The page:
A control panel, mounted between the top of a pair of tubular handrail shafts, provides operating, goal-setting, and other health related information.
FIG. 1 is a front elevation of a treadmill exerciser constructed in accordance with the present invention;
FIG. 2 is a right side elevation from FIG. 1 showing certain hidden parts in dotted lines and an alternate position of the control handle in dashed lines;
FIG. 3 is a left side elevation from FIG. 2, on an enlarged scale, with a portion of the side cover removed to show internal details and with certain hidden parts being shown in dotted lines;
FIG. 4 is a perspective of a modified form of the frame but showing the positions of the sprockets in dashed lines;
FIG. 5 is a view, on an enlarged scale, of the underside of the chain drive, looking along line 5--5 of FIG. 3, and with the lower flights of stairs removed;
FIG. 6 is a detail, on an enlarged scale, taken from FIG. 3 showing the upper portion of the chain drive and the connection to the speed control device;
FIG. 7 is a detail of the speed control device taken along line 7--7 of FIG. 6 and turned 90°;
FIG. 8 is a view similar to FIG. 7 showing the speed control device in the braked position;
FIG. 9 is a sectional view, on an enlarged scale, taken along section line 9--9 of FIG. 7 showing the relationship between the stationary brake drum or cup and the braking cylinder attached to the flywheel;
FIG. 10 is a sectional view taken along section line 10--10 of FIG. 7 and turned 90°;
FIG. 11 is a sectional view taken along section line 11--11 of FIG. 7 showing the handle and its associated linkage in the brake released position;
FIG. 12 is a view taken along line 12--12 of FIG. 8, showing the same elements as depicted in FIG. 11 in the braked position;
FIG. 13 is a cross sectional view, on an enlarged scale, of a portion of a step and associated driving structure taken along section line 13--13 of FIG. 5;
FIG. 14 is a sectional view taken along section line 14--14 of FIG. 13; and,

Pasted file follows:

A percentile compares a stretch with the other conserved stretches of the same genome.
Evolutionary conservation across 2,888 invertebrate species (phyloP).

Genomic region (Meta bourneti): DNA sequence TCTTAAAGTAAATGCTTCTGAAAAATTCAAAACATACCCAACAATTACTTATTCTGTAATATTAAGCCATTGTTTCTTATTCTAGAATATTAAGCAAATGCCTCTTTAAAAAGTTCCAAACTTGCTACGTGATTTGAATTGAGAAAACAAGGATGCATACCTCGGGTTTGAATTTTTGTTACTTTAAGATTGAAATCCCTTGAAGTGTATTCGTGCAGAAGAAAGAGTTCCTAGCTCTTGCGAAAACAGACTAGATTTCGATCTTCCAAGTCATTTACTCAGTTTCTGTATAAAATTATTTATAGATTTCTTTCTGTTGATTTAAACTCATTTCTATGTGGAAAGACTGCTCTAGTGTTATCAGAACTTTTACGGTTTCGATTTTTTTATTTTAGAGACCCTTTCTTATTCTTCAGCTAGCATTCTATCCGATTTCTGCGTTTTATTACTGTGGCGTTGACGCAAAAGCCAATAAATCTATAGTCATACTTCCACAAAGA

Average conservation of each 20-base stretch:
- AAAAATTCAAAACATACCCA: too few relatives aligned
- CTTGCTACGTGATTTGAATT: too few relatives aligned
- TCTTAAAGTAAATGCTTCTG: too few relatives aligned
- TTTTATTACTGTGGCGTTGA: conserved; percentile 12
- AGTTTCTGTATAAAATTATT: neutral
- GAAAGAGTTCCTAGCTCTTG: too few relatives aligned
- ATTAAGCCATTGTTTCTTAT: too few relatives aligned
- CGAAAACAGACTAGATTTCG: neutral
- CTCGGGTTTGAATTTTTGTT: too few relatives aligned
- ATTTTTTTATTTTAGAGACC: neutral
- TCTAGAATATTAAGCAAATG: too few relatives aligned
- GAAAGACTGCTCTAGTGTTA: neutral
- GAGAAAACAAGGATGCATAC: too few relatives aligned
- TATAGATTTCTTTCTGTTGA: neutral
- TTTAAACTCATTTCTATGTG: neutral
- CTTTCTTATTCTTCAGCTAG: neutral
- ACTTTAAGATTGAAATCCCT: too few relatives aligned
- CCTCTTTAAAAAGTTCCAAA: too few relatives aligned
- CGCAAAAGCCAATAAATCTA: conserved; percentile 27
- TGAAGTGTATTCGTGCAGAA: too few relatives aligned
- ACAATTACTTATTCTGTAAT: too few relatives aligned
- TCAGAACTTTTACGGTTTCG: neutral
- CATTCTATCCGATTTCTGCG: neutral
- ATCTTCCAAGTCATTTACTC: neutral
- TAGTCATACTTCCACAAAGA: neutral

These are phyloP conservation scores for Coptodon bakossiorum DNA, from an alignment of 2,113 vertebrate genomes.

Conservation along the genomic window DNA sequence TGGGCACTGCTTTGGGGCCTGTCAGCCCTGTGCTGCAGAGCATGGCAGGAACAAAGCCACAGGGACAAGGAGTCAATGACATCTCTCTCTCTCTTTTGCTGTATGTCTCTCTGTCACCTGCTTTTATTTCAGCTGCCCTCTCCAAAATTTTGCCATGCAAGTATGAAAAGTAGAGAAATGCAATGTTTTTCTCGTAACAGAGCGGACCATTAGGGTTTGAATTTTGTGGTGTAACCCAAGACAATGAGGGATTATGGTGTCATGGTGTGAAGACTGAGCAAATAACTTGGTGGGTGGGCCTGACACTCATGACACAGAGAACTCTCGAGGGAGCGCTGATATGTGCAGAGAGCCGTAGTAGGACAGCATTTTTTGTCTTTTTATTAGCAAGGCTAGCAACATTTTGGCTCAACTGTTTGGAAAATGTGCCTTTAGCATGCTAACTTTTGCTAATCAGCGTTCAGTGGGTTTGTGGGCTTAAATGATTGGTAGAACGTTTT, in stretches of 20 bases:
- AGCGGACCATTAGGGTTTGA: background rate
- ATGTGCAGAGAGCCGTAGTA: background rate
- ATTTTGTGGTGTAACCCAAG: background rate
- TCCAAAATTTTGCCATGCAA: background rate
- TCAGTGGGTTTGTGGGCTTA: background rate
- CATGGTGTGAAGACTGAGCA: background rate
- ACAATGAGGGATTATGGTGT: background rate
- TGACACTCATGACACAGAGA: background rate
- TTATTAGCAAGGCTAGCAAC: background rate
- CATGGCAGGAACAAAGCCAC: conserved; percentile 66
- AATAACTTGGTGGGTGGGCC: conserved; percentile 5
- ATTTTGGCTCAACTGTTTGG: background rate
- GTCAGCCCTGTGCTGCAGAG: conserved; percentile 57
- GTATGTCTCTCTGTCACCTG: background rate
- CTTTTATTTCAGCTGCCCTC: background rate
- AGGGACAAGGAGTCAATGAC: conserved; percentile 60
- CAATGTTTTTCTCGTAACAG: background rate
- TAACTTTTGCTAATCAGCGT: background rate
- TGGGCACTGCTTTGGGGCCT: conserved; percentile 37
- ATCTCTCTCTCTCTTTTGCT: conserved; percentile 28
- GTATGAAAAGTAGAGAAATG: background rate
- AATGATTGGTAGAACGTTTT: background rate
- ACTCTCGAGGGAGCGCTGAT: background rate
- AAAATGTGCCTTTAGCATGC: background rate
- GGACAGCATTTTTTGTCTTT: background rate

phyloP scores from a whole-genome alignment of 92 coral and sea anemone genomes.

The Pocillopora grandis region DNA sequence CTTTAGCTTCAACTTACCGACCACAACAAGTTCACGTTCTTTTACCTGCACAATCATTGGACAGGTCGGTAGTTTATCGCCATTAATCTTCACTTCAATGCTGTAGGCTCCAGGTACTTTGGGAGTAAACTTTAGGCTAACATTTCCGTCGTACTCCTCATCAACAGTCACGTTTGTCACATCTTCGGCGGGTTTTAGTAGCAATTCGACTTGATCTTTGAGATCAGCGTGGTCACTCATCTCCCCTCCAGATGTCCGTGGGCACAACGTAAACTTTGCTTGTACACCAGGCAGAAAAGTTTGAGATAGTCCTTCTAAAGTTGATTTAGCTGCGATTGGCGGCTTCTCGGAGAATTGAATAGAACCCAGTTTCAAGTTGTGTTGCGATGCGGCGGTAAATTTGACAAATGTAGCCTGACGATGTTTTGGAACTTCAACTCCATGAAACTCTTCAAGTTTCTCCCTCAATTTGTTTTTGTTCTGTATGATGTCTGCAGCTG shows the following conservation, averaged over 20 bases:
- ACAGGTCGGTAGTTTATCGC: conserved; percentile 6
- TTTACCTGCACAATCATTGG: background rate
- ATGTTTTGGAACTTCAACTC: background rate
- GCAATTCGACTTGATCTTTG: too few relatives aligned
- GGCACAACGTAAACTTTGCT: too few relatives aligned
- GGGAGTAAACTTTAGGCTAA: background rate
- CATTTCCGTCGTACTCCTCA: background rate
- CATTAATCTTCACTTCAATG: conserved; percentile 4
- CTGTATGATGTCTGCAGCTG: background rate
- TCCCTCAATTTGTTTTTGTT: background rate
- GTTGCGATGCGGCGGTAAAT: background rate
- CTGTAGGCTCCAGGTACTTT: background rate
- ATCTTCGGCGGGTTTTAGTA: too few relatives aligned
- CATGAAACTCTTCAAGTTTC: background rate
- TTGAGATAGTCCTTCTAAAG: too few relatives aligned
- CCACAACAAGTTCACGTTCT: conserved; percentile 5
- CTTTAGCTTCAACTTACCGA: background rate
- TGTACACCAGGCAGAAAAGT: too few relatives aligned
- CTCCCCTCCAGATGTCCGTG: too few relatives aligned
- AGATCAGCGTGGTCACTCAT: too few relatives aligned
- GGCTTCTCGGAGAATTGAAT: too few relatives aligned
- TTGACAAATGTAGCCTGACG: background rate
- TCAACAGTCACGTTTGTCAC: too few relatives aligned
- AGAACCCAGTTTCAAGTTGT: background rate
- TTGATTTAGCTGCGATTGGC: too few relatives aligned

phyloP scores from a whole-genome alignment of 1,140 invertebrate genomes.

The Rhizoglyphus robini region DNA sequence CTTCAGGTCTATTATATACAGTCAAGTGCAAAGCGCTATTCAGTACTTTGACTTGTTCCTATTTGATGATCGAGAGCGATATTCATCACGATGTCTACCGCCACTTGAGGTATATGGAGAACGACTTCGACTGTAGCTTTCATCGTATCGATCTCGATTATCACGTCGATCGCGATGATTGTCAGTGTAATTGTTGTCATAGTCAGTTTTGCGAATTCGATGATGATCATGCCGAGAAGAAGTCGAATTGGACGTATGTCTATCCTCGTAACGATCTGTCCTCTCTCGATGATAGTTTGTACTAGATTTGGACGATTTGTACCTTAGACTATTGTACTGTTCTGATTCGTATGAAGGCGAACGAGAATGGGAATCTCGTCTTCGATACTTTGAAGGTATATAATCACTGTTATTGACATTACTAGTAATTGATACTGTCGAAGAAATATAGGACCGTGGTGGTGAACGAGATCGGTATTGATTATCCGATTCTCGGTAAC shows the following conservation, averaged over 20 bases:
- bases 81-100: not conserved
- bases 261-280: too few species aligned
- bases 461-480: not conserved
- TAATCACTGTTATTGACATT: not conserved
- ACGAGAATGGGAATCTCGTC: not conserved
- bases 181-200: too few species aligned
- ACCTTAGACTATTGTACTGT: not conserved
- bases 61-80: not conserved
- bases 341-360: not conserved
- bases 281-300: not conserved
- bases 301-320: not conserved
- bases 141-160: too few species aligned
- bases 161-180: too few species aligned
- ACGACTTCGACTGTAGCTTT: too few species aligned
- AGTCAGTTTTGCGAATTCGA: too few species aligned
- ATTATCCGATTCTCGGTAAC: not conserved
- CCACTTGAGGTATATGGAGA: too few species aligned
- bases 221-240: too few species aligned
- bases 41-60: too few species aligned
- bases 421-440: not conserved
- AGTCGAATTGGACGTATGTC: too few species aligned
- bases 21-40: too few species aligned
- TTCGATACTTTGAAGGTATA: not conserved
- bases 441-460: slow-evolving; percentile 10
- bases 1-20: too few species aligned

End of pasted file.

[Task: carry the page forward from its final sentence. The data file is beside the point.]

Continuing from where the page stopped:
FIG. 15 is a front elevation, on an enlarged scale, and broken into two associated figure portions, of the control panel of FIG. 1 and taken along line 15--15 of FIG. 2.
Referring to the drawings in detail, FIGS. 1-3 show a frame 20 shaped in the form of a staircase and including lower horizontal braces 22 (only one of which is shown in FIG. 3), a pair of rear vertical braces 24 (only one of which is shown in FIG. 3), a pair of shorter front vertical braces 26 (only one of which is shown in FIG. 3), a pair of upper shorter horizontal braces 28 (only one of which is shown in FIG. 3), and a pair of inclined braces 30 (only one of which is shown in FIG. 3) connecting between the forward ends of the braces 28 and the upper ends of the braces 26. Cross braces (not shown) are provided where necessary. Attached to the sides of the frame 20 are a pair of tubular members 32 which are bent in a general U-shape so as to constitute front vertical tubular sections 34, rear vertical tubular sections 36, short horizontal tubular sections sections 38 and inclined tubular sections 40 constituting hand rails for the person operating the treadmill exerciser. The exposed edges of the sides of the staircase can be covered with ash trim pieces 42, 44, and 46, if desired.
A larger inclined brace or channel piece 48 is located at each side of the frame extending from an upper location at the juncture of braces 24 and 28 to a lower position just above the bottom of the front vertical brace 26. Most of the elements associated with the movable hinged steps, as will hereinafter appear, are supported from these inclined braces 48. A pair of pillow blocks 50 for rotatably supporting an upper sprocket shaft 52 are secured to the underside of the inclined braces 48 below the upper ends thereof. A similar set of pillow blocks 54 for supporting a lower sprocket shaft 56 are attached to the underside of the braces 48 above the lower ends thereof. A pair of upper sprockets 58 are attached to the upper sprocket shaft 52 adjacent the pillow blocks 50. A pair of lower sprockets 60 are attached to the sprocket shaft 56 adjacent the pillow blocks 54. A large pair of chains 62 are supported around the sprockets 58 and 60. Each of the larger chains 62 is composed mainly of conventional links 64; however, at predetermined locations along each chain 62, and spaced equidistant from each other are "special" links 66 which will now be described in greater detail.
Referring now to FIGS. 6, 13, and 14, each "special" link 66 is comprised of a pair of small rectangular plates 68 having three spaced holes therein. The outer holes (not referenced) are adapted to surround the engage the end shafts 70 of a pair of adjacent "normal" links 64, whereas the central hole 72 receives the ends of a first hinge shaft 74. The end shafts 70 of the "normal" links would be lengthened and flattened at their ends to hold the plates 68 in the positions shown in FIGS. 6, 13, and 14. The ends of the hinge shafts 74 are provided with rollers 76 which are adapted to ride over the surface of inclined plates 78 which are welded to a portion of the upper surface of the inclined brackets 48.